Families began migrating abroad in enormous numbers because of the political and religious discontent in England. Often faced with persecution and starvation in England, the possibilities of the New World attracted many English people. Although the ocean trips took many lives, those who did get to North America were instrumental in building the necessary groundwork for what would become for new powerful nations. Among the first immigrants of the name Edday, or a variant listed above to cross the Atlantic and come to North America were : John Eddy who settled in Watertown, Massachusetts, in the year 1630. Samuel Eddy landed in Plymouth in the same year. In 1766; Mary Eddy had made Charles Town [Charleston], South Carolina her home.

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Edday Family Crest Products


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Edday Family Crest Products




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See Also


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See Also




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Citations


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Citations



  1. ^ Bardsley, C.W, A Dictionary of English and Welsh Surnames: With Special American Instances. Wiltshire: Heraldry Today, 1901. Print. (ISBN 0-900455-44-6)

Other References

  1. Hitching, F.K and S. Hitching. References to English Surnames in 1601-1602. Walton On Thames: 1910. Print. (ISBN 0-8063-0181-3).
  2. Leeson, Francis L. Dictionary of British Peerages. Baltimore: Genealogical Publishing, 1986. Print. (ISBN 0-8063-1121-5).
  3. Shirley, Evelyn Philip. Noble and Gentle Men of England Or Notes Touching The Arms and Descendants of the Ancient Knightley and Gentle Houses of England Arranged in their Respective Counties 3rd Edition. Westminster: John Bowyer Nichols and Sons, 1866. Print.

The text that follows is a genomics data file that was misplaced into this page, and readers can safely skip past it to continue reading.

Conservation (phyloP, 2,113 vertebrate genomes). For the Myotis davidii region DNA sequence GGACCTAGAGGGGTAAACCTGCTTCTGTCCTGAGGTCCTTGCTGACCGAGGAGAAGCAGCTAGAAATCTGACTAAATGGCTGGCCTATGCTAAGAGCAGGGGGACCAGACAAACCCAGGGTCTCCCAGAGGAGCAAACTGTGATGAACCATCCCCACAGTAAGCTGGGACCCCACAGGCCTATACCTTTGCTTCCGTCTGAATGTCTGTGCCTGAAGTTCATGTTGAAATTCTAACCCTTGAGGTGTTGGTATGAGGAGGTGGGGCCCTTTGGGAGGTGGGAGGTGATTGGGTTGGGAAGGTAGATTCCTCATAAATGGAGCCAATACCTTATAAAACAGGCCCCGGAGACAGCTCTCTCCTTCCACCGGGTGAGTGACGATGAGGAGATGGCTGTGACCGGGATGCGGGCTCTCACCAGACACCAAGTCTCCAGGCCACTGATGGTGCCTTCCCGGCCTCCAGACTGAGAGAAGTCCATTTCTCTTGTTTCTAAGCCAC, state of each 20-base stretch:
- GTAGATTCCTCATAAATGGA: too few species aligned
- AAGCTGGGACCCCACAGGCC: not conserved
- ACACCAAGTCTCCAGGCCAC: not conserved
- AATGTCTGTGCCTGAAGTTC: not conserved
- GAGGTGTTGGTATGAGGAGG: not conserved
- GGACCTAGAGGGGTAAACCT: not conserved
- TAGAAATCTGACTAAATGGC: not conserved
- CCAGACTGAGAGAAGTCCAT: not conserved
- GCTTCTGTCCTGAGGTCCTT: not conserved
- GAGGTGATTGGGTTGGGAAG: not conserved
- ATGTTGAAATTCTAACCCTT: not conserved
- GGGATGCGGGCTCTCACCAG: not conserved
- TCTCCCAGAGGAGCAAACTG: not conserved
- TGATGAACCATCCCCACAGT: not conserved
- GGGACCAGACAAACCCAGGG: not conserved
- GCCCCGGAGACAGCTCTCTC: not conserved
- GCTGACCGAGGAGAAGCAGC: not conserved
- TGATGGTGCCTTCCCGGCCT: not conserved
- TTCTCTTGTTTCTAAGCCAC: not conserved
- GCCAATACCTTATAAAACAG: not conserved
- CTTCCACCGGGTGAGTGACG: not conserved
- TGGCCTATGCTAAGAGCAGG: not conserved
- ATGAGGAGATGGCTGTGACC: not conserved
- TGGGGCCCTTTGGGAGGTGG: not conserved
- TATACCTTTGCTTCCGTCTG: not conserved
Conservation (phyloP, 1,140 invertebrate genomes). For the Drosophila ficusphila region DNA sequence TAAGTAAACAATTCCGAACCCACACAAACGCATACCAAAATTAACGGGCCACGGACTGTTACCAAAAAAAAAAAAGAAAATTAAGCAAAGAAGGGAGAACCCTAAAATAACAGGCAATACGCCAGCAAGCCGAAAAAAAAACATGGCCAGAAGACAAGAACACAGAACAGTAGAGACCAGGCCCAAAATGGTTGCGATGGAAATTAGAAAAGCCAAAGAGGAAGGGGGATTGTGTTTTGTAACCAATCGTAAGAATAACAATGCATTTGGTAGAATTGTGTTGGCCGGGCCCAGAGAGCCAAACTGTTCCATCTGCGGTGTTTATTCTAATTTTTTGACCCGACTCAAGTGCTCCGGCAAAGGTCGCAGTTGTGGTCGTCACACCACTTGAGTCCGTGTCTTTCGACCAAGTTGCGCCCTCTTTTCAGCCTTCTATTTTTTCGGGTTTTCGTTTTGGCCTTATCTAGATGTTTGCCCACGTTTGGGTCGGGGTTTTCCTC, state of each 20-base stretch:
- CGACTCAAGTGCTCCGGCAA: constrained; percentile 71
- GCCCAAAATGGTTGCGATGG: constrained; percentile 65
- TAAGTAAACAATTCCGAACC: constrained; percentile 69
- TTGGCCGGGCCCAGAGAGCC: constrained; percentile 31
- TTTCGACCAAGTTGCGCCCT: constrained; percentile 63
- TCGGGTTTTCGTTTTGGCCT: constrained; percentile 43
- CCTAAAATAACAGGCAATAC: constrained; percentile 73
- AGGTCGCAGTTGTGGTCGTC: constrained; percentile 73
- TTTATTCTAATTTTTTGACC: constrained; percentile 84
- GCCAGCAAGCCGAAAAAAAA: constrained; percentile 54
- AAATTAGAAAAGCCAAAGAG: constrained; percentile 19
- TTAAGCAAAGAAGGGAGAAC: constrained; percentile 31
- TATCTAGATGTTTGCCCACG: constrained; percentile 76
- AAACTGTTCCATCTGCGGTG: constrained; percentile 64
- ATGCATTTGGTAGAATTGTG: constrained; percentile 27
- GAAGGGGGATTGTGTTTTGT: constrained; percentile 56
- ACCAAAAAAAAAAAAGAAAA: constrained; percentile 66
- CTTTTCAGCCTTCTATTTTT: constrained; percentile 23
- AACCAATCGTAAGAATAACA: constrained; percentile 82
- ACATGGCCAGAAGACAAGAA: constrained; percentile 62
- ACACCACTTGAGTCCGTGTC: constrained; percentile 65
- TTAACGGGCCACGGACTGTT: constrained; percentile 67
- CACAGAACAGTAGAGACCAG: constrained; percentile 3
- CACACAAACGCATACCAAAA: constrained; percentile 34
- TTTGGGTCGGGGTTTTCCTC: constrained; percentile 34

4. Burke, Sir Bernard. Genealogical and Heraldic History of the Peerage and Baronetage, The Privy Council, Knightage and Compainonage. London: Burke Publishing, 1921. Print.
  5. Hanks, Patricia and Flavia Hodges. A Dictionary of Surnames. Oxford: Oxford University Press, 1988. Print. (ISBN 0-19-211592-8).
  6. Cook, Chris. English Historical Facts 1603-1688. London: MacMillan, 1980. Print.
  7. The Norman People and Their Existing Descendants in the British Dominions and the United States Of America. Baltimore: Genealogical Publishing, 1975. Print. (ISBN 0-8063-0636-X).
  8. Bullock, L.G. Historical Map of England and Wales. Edinburgh: Bartholomew and Son, 1971. Print.
  9. Bradford, William. History of Plymouth Plantation 1620-1647 Edited by Samuel Eliot Morrison 2 Volumes. New York: Russell and Russell, 1968. Print.
  10. Zieber, Eugene. Heraldry in America. Philadelphia: Genealogical Publishing Co. Print.
  11. ...

The Edday Family Crest was acquired from the Houseofnames.com archives. The Edday Family Crest was drawn according to heraldic standards based on published blazons. We generally include the oldest published family crest once associated with each surname.

This page was last modified on 8 July 2016 at 10:16.